Tax Policy Partner and Africa Tax Manager at PricewaterhouseCoopers, Mr. Taiwo Oyedele, has criticized plans to impose a new corporate tax to raise funds for the National Youth Service Corps program. He said it was counterproductive to continue imposing taxes on businesses struggling to stay afloat.
The House of Representatives on Tuesday passed a bill – NYSC Trust Fund (Establishment) Bill – to create the National Youth Service Corps Trust Fund. The Senate has yet to approve the bill for passage.
The Fund is to be financed by a 1% levy on the net profit of businesses and organized private sector enterprises operating in Nigeria; 0.2 per cent of the total revenue accruing to the account of the federation; and any seed grants and special response funds that may be provided by federal, state and local governments of the federation.
According to the bill titled “A bill to establish a National Youth Service Corps Trust Fund for the purpose of providing a lasting source of funds for the National Youth Service Corps, the acquisition of skills, training and empowerment of corps members, training and retraining of National Youth Service Corps personnel, camp development, and NYSC training and facilities; and for related matters, the NYSC would still be entitled to funds from other sources.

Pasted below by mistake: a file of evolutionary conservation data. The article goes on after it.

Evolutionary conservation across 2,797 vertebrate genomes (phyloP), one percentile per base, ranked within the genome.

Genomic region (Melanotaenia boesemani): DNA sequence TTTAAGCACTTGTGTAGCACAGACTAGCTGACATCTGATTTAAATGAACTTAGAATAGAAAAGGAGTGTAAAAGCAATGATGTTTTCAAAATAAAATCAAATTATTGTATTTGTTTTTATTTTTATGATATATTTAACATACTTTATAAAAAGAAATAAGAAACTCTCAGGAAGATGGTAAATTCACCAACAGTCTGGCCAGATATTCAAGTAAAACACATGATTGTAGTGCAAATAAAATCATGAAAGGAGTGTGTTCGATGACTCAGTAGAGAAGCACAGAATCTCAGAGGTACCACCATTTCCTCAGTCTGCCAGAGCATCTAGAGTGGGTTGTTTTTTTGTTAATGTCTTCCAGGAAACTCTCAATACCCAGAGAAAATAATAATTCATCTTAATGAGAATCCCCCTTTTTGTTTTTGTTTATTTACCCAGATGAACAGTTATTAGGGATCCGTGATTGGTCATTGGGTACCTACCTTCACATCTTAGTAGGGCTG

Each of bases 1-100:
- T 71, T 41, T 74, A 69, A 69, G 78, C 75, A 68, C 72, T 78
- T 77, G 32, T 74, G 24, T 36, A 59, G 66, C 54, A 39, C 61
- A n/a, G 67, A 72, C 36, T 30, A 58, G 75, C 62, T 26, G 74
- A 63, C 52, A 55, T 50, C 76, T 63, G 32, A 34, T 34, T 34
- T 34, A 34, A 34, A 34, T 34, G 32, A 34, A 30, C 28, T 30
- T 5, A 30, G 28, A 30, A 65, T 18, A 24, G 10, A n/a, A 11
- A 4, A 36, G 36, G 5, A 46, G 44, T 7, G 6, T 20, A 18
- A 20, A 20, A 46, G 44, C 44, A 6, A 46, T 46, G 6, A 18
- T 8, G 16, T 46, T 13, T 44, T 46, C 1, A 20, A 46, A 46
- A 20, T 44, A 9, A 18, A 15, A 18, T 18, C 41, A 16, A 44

Speaking on the proposed tax, Oyedele said there had been a plethora of related taxes imposed on already beleaguered citizens and businesses, with little or nothing to show for the money generated.
Oyedele, a seasoned tax expert, said: “Introducing a new corporate tax to fund the NYSC regime is counterproductive. We have similar taxes earmarked for funding higher education, information technology, industrial training, policing, science and engineering, local content and recently a bill was adopted to finance tertiary health care and the list goes on. Unfortunately, there is little or nothing to show for these taxes and the enormous costs to taxpayers that come with them.
“The business environment is tough enough as it is; coping with rising inflation impacting costs, scarcity of foreign currency to import materials and equipment, poor infrastructure, especially electricity and transport, excessive regulation and insecurity , among others.
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